[arin-ppml] Encouraging IPv6 Transition (was: Clarify /29 assignment identification requirement)

Owen DeLong owen at delong.com
Wed May 16 11:24:42 EDT 2012

On May 16, 2012, at 8:11 AM, Michael Richardson wrote:

> Hash: SHA1
>>>>>> "Owen" == Owen DeLong <owen at delong.com> writes:
>>> The math for statistical uniqueness in ULA, while internally
>>> correct, is based on some suspect assumptions. If you replace
>>> them with worst-case assumptions, the probability of collision
>>> when interconnecting two large organizations increases to
>>> something on the order of 1 in 1000. Maybe higher if you consider
>>> human factors as well.
>    Owen> So what... He said he wanted equivalent functionality to
>    Owen> RFC-1918 where your risk of collision is more like 1 in 3 at
>    Owen> best and usually 1 in 1 in my experience.
> RFC1918 risk of collision is the reason to argue for IPv6 in the first
> place.  I work for one company that decided that squatting on
> for their chassis communications was better than conflicting with RFC1918.

No, RFC-1918 and NAT are among the key reasons to argue for IPv6.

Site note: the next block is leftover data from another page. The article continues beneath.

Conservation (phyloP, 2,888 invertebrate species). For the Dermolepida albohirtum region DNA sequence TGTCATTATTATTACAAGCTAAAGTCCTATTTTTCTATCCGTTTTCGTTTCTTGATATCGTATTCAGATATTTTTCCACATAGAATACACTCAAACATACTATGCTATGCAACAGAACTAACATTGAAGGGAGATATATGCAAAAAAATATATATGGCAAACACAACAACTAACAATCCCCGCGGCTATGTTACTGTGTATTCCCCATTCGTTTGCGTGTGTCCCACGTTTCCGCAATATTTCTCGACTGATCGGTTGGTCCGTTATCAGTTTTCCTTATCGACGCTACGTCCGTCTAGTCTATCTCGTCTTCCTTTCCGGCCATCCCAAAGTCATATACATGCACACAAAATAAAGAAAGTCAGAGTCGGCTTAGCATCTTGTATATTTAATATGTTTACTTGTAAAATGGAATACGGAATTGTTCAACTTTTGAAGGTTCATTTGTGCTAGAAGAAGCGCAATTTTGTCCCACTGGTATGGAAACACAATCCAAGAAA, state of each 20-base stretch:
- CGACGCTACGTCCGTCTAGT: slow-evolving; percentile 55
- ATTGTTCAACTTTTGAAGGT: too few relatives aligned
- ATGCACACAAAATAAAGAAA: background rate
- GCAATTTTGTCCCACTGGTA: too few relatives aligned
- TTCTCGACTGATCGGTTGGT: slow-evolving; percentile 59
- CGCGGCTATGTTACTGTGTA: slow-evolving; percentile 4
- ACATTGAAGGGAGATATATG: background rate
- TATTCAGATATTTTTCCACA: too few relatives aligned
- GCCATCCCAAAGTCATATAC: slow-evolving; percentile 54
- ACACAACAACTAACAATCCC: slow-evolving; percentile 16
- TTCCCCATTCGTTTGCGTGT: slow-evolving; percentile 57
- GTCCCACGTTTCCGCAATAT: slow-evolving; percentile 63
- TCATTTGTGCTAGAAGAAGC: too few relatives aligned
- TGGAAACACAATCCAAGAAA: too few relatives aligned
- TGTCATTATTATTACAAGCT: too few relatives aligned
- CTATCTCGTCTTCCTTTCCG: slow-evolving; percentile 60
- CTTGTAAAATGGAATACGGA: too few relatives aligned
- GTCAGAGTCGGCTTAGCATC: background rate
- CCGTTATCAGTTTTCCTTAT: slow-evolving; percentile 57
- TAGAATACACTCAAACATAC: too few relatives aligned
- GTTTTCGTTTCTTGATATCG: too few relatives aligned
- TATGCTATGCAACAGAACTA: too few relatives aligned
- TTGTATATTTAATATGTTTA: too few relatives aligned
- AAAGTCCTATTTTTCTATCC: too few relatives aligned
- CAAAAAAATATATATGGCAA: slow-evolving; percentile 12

Collision is just icing on the cake.

> But, I didn't say it was risk of collision with ULA-R that was the
> main problem, it is lack of reverse DNS and lack of whois that is the
> problem.   

Why do you need non-local RDNS and/or WHOIS for local-only addresses?

If the addresses should not be seen outside of your organization, why would you need a directory service to tell you who the addresses belong to?

If the only people that should be seeing (and thus looking up) the addresses in RDNS, then, so long as all of the resolvers in your organization know about your authoritative server for that applicable ip6.arpa zone file, then, you have RDNS.

So I don't see those as real problems for proper use of ULA.


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